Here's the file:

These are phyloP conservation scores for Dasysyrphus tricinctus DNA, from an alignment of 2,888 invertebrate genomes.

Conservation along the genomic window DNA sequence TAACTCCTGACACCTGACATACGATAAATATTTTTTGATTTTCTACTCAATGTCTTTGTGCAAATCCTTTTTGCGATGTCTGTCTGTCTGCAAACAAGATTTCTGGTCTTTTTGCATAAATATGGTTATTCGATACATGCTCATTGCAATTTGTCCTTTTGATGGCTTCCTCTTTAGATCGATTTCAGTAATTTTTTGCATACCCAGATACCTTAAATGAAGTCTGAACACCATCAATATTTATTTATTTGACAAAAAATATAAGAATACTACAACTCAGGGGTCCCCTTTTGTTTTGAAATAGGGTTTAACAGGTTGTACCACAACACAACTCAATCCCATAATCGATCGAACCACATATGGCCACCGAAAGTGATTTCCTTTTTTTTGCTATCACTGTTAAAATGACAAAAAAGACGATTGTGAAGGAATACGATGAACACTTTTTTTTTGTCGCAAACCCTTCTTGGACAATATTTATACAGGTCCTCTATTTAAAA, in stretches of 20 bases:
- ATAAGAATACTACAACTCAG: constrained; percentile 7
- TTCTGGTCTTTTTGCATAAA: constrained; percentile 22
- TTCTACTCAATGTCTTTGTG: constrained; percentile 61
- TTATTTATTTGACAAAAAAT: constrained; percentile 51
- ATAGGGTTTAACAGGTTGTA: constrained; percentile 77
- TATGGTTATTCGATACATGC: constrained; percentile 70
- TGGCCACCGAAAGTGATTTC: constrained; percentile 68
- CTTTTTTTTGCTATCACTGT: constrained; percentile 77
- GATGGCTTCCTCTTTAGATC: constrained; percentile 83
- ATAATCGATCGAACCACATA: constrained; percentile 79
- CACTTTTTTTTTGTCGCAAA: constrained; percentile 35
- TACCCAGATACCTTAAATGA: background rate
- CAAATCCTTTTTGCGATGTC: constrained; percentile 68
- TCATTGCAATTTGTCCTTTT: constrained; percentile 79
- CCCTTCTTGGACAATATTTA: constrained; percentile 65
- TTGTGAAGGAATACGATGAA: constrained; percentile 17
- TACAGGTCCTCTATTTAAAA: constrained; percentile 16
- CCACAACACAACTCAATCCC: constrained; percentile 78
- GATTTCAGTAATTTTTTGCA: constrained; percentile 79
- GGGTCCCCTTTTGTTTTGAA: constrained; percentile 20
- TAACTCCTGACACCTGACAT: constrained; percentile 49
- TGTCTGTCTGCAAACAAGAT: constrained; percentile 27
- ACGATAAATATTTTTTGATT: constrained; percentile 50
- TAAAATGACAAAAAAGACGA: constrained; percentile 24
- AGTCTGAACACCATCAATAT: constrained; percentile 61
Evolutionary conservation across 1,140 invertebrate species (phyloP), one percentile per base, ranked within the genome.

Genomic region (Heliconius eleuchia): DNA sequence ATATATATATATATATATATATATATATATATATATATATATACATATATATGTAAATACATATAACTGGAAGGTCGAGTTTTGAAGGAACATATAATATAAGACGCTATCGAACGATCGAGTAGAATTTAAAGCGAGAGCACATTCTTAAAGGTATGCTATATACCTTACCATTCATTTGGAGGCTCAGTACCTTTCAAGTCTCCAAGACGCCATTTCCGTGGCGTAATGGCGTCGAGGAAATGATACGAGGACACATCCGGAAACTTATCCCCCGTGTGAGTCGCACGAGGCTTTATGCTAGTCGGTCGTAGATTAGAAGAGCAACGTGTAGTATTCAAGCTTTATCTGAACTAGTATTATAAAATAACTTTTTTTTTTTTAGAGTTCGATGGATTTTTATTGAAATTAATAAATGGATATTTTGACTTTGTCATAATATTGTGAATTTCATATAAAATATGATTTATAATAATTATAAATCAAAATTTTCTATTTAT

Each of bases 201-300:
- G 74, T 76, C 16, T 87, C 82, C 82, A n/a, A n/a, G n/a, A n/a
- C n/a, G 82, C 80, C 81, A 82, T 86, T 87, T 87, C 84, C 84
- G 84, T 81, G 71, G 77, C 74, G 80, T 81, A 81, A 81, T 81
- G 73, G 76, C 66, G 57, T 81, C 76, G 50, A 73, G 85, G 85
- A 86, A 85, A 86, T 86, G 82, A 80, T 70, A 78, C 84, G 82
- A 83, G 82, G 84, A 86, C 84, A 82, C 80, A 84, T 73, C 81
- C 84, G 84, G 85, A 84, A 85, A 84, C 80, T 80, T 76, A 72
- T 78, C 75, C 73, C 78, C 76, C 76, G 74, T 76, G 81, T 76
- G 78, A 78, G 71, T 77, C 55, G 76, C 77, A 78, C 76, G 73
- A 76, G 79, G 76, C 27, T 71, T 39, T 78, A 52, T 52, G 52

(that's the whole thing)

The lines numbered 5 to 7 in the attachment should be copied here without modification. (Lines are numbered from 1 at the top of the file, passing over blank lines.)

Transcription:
- TTCTACTCAATGTCTTTGTG: constrained; percentile 61
- TTATTTATTTGACAAAAAAT: constrained; percentile 51
- ATAGGGTTTAACAGGTTGTA: constrained; percentile 77